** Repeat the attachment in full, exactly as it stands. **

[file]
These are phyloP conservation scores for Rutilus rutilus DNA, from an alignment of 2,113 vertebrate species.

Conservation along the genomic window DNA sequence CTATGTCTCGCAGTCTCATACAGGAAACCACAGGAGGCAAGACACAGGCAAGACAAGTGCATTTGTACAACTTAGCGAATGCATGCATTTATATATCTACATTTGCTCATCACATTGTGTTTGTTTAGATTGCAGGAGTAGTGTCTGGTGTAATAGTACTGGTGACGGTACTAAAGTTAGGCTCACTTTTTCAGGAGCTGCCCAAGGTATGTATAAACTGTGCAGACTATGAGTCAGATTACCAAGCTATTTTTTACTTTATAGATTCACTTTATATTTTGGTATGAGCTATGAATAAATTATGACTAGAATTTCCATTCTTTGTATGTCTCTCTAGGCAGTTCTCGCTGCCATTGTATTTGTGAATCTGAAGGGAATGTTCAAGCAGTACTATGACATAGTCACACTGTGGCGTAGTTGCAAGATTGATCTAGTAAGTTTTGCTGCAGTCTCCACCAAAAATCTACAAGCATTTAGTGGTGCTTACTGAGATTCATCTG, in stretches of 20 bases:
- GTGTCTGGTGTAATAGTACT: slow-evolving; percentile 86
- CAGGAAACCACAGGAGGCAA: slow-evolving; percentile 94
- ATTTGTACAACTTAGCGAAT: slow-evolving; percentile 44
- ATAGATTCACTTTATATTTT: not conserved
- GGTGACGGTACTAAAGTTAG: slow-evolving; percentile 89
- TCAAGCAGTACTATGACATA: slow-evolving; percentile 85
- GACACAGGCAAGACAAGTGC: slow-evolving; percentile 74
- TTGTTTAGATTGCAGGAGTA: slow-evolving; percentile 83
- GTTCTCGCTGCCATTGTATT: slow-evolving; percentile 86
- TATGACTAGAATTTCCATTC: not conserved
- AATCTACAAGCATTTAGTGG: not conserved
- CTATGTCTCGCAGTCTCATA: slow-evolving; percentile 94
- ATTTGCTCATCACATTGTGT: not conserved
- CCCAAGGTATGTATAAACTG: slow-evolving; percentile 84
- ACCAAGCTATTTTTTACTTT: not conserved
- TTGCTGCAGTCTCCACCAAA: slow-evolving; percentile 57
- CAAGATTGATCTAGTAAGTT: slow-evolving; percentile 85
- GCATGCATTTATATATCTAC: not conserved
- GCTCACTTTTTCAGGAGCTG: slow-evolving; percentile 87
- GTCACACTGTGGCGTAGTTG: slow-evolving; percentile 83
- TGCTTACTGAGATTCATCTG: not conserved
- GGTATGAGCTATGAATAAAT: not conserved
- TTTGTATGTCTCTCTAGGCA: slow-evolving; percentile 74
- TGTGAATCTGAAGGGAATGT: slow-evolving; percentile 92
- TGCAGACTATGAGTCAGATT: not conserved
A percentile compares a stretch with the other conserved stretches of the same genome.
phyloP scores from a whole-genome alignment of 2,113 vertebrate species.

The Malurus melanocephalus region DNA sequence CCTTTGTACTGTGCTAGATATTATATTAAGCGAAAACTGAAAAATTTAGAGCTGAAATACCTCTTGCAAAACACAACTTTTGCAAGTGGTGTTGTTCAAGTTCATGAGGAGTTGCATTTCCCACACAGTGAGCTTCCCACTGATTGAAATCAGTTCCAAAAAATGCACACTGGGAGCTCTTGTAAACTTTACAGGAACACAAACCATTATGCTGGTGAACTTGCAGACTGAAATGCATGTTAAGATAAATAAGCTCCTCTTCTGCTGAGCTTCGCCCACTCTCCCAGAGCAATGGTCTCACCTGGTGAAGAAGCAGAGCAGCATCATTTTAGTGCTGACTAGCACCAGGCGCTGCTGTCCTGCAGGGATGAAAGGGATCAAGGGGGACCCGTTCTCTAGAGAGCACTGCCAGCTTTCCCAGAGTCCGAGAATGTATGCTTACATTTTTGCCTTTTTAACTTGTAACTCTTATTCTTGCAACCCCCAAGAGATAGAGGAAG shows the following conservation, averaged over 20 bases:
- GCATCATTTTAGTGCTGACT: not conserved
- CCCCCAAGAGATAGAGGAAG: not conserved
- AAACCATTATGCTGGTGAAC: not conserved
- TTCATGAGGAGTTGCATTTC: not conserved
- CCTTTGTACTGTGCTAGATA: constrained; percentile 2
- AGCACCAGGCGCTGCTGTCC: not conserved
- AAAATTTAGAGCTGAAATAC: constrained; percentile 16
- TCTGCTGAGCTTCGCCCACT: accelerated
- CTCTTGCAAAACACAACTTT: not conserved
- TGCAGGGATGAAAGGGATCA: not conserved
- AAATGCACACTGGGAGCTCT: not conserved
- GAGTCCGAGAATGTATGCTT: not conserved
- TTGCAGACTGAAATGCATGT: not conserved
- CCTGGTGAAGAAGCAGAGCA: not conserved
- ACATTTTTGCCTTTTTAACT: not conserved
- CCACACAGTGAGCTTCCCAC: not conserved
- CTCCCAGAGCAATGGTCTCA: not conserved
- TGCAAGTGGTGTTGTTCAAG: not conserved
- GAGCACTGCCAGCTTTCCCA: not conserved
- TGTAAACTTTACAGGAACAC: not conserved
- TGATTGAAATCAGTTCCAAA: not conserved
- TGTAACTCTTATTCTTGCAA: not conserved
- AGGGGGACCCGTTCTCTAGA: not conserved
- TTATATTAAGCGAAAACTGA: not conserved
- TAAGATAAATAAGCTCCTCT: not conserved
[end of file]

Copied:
These are phyloP conservation scores for Rutilus rutilus DNA, from an alignment of 2,113 vertebrate species.

Conservation along the genomic window DNA sequence CTATGTCTCGCAGTCTCATACAGGAAACCACAGGAGGCAAGACACAGGCAAGACAAGTGCATTTGTACAACTTAGCGAATGCATGCATTTATATATCTACATTTGCTCATCACATTGTGTTTGTTTAGATTGCAGGAGTAGTGTCTGGTGTAATAGTACTGGTGACGGTACTAAAGTTAGGCTCACTTTTTCAGGAGCTGCCCAAGGTATGTATAAACTGTGCAGACTATGAGTCAGATTACCAAGCTATTTTTTACTTTATAGATTCACTTTATATTTTGGTATGAGCTATGAATAAATTATGACTAGAATTTCCATTCTTTGTATGTCTCTCTAGGCAGTTCTCGCTGCCATTGTATTTGTGAATCTGAAGGGAATGTTCAAGCAGTACTATGACATAGTCACACTGTGGCGTAGTTGCAAGATTGATCTAGTAAGTTTTGCTGCAGTCTCCACCAAAAATCTACAAGCATTTAGTGGTGCTTACTGAGATTCATCTG, in stretches of 20 bases:
- GTGTCTGGTGTAATAGTACT: slow-evolving; percentile 86
- CAGGAAACCACAGGAGGCAA: slow-evolving; percentile 94
- ATTTGTACAACTTAGCGAAT: slow-evolving; percentile 44
- ATAGATTCACTTTATATTTT: not conserved
- GGTGACGGTACTAAAGTTAG: slow-evolving; percentile 89
- TCAAGCAGTACTATGACATA: slow-evolving; percentile 85
- GACACAGGCAAGACAAGTGC: slow-evolving; percentile 74
- TTGTTTAGATTGCAGGAGTA: slow-evolving; percentile 83
- GTTCTCGCTGCCATTGTATT: slow-evolving; percentile 86
- TATGACTAGAATTTCCATTC: not conserved
- AATCTACAAGCATTTAGTGG: not conserved
- CTATGTCTCGCAGTCTCATA: slow-evolving; percentile 94
- ATTTGCTCATCACATTGTGT: not conserved
- CCCAAGGTATGTATAAACTG: slow-evolving; percentile 84
- ACCAAGCTATTTTTTACTTT: not conserved
- TTGCTGCAGTCTCCACCAAA: slow-evolving; percentile 57
- CAAGATTGATCTAGTAAGTT: slow-evolving; percentile 85
- GCATGCATTTATATATCTAC: not conserved
- GCTCACTTTTTCAGGAGCTG: slow-evolving; percentile 87
- GTCACACTGTGGCGTAGTTG: slow-evolving; percentile 83
- TGCTTACTGAGATTCATCTG: not conserved
- GGTATGAGCTATGAATAAAT: not conserved
- TTTGTATGTCTCTCTAGGCA: slow-evolving; percentile 74
- TGTGAATCTGAAGGGAATGT: slow-evolving; percentile 92
- TGCAGACTATGAGTCAGATT: not conserved
A percentile compares a stretch with the other conserved stretches of the same genome.
phyloP scores from a whole-genome alignment of 2,113 vertebrate species.

The Malurus melanocephalus region DNA sequence CCTTTGTACTGTGCTAGATATTATATTAAGCGAAAACTGAAAAATTTAGAGCTGAAATACCTCTTGCAAAACACAACTTTTGCAAGTGGTGTTGTTCAAGTTCATGAGGAGTTGCATTTCCCACACAGTGAGCTTCCCACTGATTGAAATCAGTTCCAAAAAATGCACACTGGGAGCTCTTGTAAACTTTACAGGAACACAAACCATTATGCTGGTGAACTTGCAGACTGAAATGCATGTTAAGATAAATAAGCTCCTCTTCTGCTGAGCTTCGCCCACTCTCCCAGAGCAATGGTCTCACCTGGTGAAGAAGCAGAGCAGCATCATTTTAGTGCTGACTAGCACCAGGCGCTGCTGTCCTGCAGGGATGAAAGGGATCAAGGGGGACCCGTTCTCTAGAGAGCACTGCCAGCTTTCCCAGAGTCCGAGAATGTATGCTTACATTTTTGCCTTTTTAACTTGTAACTCTTATTCTTGCAACCCCCAAGAGATAGAGGAAG shows the following conservation, averaged over 20 bases:
- GCATCATTTTAGTGCTGACT: not conserved
- CCCCCAAGAGATAGAGGAAG: not conserved
- AAACCATTATGCTGGTGAAC: not conserved
- TTCATGAGGAGTTGCATTTC: not conserved
- CCTTTGTACTGTGCTAGATA: constrained; percentile 2
- AGCACCAGGCGCTGCTGTCC: not conserved
- AAAATTTAGAGCTGAAATAC: constrained; percentile 16
- TCTGCTGAGCTTCGCCCACT: accelerated
- CTCTTGCAAAACACAACTTT: not conserved
- TGCAGGGATGAAAGGGATCA: not conserved
- AAATGCACACTGGGAGCTCT: not conserved
- GAGTCCGAGAATGTATGCTT: not conserved
- TTGCAGACTGAAATGCATGT: not conserved
- CCTGGTGAAGAAGCAGAGCA: not conserved
- ACATTTTTGCCTTTTTAACT: not conserved
- CCACACAGTGAGCTTCCCAC: not conserved
- CTCCCAGAGCAATGGTCTCA: not conserved
- TGCAAGTGGTGTTGTTCAAG: not conserved
- GAGCACTGCCAGCTTTCCCA: not conserved
- TGTAAACTTTACAGGAACAC: not conserved
- TGATTGAAATCAGTTCCAAA: not conserved
- TGTAACTCTTATTCTTGCAA: not conserved
- AGGGGGACCCGTTCTCTAGA: not conserved
- TTATATTAAGCGAAAACTGA: not conserved
- TAAGATAAATAAGCTCCTCT: not conserved